Last Thursday, Karen Blumer, Vicki Bustamante, and I went north to Albany. After leaving Long Island it was bedrock all the way north along the Hudson River. The advance of the last ice sheet of the Wisconsin glaciation purportedly carved out the river basin that is over a mile wide in some places and stretches a good 200 miles. It is oriented north to south, so it makes sense that a quarter-mile-high glacier coming from Canada would be capable of making such a deep gouge and simultaneously creating the Palisades along the west side. As the northern hemisphere warmed up and the glacier retreated, its melt water filled the cavity, which then flowed south into New York Bay.
I hadn’t been off Long Island for more than a year and so it was a special treat to plant my feet on solid ground. Whatever happens to Long Island under the coming siege of rising seas, warming atmospheres, and larger and more frequent storms will spare most of New York north of Westchester County. Upstate, the Atlantic Ocean’s tides will reach farther and farther up the river as sea level rises, there will be floodings of numerous rivers and streams, but solid rock formations wash away very, very slowly, not quickly like the sandy soils of which most of Long Island is composed.
Global warming aside, it was blustery cold, a wind chill that stabbed the body with pain and agony whenever we had to leave one building and go to another.
Our destination was the state capital and its museum, one of the oldest in the nation, ranking right up there with Philadelphia’s. The museum’s collections started more than 200 years ago, but the historic museum has been replaced by a modern multistory structure that sits on a pedestrian subsurface tiled concourse, which runs for more than a quarter mile under the city and which sports a grand assortment of shops and eateries.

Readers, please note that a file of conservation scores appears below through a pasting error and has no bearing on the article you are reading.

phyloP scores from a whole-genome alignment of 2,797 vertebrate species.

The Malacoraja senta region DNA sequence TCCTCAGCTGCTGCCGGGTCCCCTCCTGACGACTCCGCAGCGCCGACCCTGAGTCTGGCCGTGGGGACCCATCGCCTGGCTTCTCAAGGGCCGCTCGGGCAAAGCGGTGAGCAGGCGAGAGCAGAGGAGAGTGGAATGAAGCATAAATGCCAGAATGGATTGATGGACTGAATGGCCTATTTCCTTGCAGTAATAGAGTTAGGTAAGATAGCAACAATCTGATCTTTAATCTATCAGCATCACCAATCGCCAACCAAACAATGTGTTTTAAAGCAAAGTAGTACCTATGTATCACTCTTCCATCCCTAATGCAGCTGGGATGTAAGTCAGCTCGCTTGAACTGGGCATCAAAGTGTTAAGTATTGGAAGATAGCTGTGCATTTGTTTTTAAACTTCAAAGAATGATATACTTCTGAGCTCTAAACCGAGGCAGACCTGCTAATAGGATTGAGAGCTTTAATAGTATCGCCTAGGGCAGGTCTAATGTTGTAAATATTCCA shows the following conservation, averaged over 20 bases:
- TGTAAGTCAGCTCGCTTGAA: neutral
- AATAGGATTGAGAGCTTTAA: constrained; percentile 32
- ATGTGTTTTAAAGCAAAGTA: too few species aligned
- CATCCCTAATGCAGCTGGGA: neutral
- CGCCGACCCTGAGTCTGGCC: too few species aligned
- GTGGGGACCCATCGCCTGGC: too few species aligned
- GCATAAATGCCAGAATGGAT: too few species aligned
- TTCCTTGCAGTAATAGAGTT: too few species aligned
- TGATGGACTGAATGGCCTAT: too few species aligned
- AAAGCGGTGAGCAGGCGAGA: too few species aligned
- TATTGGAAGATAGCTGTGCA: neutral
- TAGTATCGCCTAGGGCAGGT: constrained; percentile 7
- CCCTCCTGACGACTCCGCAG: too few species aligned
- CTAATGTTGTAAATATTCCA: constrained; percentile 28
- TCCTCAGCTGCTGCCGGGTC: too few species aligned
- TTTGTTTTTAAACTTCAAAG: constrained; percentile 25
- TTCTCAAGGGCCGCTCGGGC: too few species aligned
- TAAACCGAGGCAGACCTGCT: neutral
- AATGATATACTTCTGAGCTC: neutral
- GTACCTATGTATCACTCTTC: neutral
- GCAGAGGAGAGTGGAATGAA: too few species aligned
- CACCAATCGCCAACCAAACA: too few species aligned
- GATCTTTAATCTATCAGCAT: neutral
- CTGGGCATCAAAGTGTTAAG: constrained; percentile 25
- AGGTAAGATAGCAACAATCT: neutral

Most of one entire floor, the fourth, is filled with wall-to-wall cabinets in a maze of steel containing 200,000 pressed plant specimens, some collected as far back as in the early 1800s, and representing all of the state’s many habitats, even those that are now completely urban and suburban, but were once wild. Long Island is well represented. We were looking for plants collected from the East End, particularly the ones collected by one of Long Island’s preeminent naturalists, the late Roy Latham. Whether by motor vehicle, horseback, bicycle, or boat, Mr. Latham roamed the North and South Forks and the islands in between beginning in the early 1900s for a quarter of a century, observing and collecting specimens, everything from unusual fish taken from Peconic Bay pound nets to orchids collected in hidden-away fens on Gardiner’s Island.
Each pressed plant had a label typed out on a piece of paper, sometimes scraps of paper, by him. The two main repositories for Long Island flora collected early on are the State Museum in Albany and the Brooklyn Botanic Garden. Roy Latham was no academician squared away in an ivory tower, his work supported by government grants, he was the last of a breed going all the way back to the ancient Greeks called naturalists. He supported himself and his family by potato farming in Orient. When he wasn’t farming he was out and about studying the flora and fauna. Darwin was a naturalist.